Record executives are muttering about disco being the goose that laid a leaden egg, and the big backlash seems to be under way. Typically they only ever saw disco as a bandwagon on which to jump, and are to be blamed if the expected sales didn’t materialise.
In the USA, disco – or, as it ought to be, “Disco” – became the great white hope after radio stations found that by playing nothing but dance music their audience ratings improved dramatically. This is not so surprising in view of the appallingly dull state of normal US radio output – “disco” by virtue of being lively became the new rock ‘n roll.
In this country, thankfully, radio is more varied and jumbles in enough exciting records not to need disco as anything more than another lively link in its normal programming. However, thanks to the buzz caused Stateside by the “disco” radio ratings, the US record industry got geared up to flood the market with what it presumed was wanted . . . and this oversupply of “disco” product swept over into Britain too.
The trouble was, here we are less enamoured of US style “disco” and still like our dance music to have a root in good old US style “soul”. Further, the UK disco market is still only really capable of buying a hit into the 40s on the pop chart – the big chart disco hits are in fact often tainted with the dreaded “disco” zinginess but rely on Wally rather than club-goer sales. The British club-goer does exactly that, goes to clubs, dresses up and spends money on these activities probably in far greater proportion than on actually buying records.
Let’s face it, today’s disco records sound great at a club, but as so many of them are structured primarily for DJ’s to play and mix into others just like them, the average club-goer can not be blamed for preferring to hear them in their correct context rather than in all their naked thump-thump-thump isolation at home.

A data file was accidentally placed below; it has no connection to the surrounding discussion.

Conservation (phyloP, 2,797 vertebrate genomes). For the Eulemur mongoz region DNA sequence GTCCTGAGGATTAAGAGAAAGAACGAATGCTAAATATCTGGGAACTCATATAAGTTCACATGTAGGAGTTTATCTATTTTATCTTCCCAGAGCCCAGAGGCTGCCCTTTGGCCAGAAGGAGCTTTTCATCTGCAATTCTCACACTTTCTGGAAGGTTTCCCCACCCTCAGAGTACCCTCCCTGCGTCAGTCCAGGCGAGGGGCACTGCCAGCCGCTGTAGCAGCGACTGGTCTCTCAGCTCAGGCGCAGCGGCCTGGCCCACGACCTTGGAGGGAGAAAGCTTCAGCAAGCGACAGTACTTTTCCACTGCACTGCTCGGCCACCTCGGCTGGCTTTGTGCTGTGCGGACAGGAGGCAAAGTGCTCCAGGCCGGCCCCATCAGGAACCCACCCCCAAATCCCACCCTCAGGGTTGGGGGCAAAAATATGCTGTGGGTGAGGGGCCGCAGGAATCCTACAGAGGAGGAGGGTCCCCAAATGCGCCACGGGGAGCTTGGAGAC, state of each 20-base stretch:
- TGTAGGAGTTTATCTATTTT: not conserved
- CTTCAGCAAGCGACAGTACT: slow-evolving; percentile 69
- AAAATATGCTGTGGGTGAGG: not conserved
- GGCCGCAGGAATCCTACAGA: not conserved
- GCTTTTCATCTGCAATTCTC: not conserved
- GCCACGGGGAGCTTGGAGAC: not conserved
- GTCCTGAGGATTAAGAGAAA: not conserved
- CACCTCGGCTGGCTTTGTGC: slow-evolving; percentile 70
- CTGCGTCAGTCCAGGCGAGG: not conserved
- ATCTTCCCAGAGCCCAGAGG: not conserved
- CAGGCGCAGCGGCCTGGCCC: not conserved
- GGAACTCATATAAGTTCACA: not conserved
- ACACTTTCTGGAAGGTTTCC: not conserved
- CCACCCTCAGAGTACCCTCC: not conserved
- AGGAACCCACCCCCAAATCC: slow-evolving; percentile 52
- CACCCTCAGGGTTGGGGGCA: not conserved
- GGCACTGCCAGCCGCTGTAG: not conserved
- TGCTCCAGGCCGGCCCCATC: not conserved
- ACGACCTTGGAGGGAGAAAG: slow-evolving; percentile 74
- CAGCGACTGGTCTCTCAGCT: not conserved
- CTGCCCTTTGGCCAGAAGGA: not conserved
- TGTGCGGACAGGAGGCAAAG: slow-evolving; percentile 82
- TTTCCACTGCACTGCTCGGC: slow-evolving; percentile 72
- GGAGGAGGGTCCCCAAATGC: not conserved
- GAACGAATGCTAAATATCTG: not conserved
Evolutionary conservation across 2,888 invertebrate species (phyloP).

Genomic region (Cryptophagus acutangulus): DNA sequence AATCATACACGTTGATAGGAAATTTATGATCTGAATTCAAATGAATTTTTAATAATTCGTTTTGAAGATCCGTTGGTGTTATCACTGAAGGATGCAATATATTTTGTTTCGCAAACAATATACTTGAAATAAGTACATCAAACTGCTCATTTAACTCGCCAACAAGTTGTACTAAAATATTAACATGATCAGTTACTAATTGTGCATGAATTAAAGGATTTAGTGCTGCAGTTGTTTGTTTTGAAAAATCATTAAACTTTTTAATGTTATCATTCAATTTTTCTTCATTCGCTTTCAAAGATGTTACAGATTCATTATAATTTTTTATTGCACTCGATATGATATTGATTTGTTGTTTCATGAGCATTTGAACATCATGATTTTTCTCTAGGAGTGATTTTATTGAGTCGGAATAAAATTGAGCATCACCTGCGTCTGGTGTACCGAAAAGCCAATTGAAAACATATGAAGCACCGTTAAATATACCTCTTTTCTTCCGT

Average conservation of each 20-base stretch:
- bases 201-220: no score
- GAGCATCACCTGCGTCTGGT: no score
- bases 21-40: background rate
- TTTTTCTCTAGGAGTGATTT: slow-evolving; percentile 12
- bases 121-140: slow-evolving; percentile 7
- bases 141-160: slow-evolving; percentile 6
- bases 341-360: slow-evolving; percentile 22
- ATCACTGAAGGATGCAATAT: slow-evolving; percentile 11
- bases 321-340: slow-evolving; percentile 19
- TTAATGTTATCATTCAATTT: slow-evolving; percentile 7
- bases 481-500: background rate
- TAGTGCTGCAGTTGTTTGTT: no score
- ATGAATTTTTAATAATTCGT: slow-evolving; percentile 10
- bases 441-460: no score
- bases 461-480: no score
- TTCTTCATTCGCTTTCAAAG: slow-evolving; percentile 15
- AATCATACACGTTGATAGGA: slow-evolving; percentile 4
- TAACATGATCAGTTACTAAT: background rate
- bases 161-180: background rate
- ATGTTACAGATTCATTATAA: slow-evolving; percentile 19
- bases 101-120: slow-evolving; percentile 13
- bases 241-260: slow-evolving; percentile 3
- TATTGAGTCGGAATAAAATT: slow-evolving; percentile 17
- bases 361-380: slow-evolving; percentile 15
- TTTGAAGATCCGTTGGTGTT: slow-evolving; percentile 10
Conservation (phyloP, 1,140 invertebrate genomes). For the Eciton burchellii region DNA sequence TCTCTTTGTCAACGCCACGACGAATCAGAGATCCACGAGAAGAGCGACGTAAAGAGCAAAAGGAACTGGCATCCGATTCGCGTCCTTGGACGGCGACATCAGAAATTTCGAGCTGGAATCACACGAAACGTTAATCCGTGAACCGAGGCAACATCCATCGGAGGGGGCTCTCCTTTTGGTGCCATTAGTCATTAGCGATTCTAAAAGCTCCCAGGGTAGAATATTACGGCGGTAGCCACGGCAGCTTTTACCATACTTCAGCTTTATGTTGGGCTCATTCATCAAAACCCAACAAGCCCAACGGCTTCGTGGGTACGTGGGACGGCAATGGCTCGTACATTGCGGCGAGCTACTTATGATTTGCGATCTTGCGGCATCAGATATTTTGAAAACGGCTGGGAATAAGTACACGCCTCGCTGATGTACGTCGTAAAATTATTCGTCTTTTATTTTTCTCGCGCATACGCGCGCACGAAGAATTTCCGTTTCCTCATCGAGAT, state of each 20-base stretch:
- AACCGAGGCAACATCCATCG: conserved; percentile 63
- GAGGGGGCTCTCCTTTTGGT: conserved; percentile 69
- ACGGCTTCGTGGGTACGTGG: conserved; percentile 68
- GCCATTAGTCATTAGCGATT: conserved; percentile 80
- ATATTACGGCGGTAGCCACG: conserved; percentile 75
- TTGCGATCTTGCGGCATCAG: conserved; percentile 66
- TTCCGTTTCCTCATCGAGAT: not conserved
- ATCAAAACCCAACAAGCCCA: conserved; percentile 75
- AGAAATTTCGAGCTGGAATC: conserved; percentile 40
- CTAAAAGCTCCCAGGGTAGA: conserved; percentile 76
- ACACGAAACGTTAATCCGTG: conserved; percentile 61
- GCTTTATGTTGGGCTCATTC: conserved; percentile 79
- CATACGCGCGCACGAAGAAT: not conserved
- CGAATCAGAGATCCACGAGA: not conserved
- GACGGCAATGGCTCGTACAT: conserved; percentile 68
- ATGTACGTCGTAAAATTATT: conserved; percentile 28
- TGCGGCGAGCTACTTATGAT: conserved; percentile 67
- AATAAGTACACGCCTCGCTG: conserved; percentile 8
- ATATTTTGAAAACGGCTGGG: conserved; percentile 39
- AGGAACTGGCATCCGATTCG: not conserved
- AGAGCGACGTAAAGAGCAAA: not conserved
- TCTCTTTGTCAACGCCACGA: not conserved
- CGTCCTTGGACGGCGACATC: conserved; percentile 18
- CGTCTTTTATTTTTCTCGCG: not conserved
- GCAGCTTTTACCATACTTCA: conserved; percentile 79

But when the shocking truth comes out, that a legitimate Top 10 hit in all the disco charts can’t even sell 4,000 copies (which was the recent case with one particular record), the blame must surely be directed at the nation’s disc-jockeys. When a record is evidently that popular, what the hell are all you 30, 60, or however many thousand DJ’s doing? Not buying it and catering to your dancers’ needs, it seems, and certainly not helping improve relations with the record companies.
No wonder that mailing lists are being suspended, pruned and chopped. It would be no bad thing if every company stopped sending out promos in one fell swoop. That would soon sort out the men from the boys, put up running costs, and force DJ’s to go out (as of course the vast majority do) to – horror of horrors! – actually BUY their records.
This could have two effects: it might finally raise the money earned by most DJ’s, and it might make them even more aware of imports. If you’re in an import-stocking record shop, the difference in price between a hot import 12in and its less-fresh UK version is not so great, especially when the UK version comes out weeks later.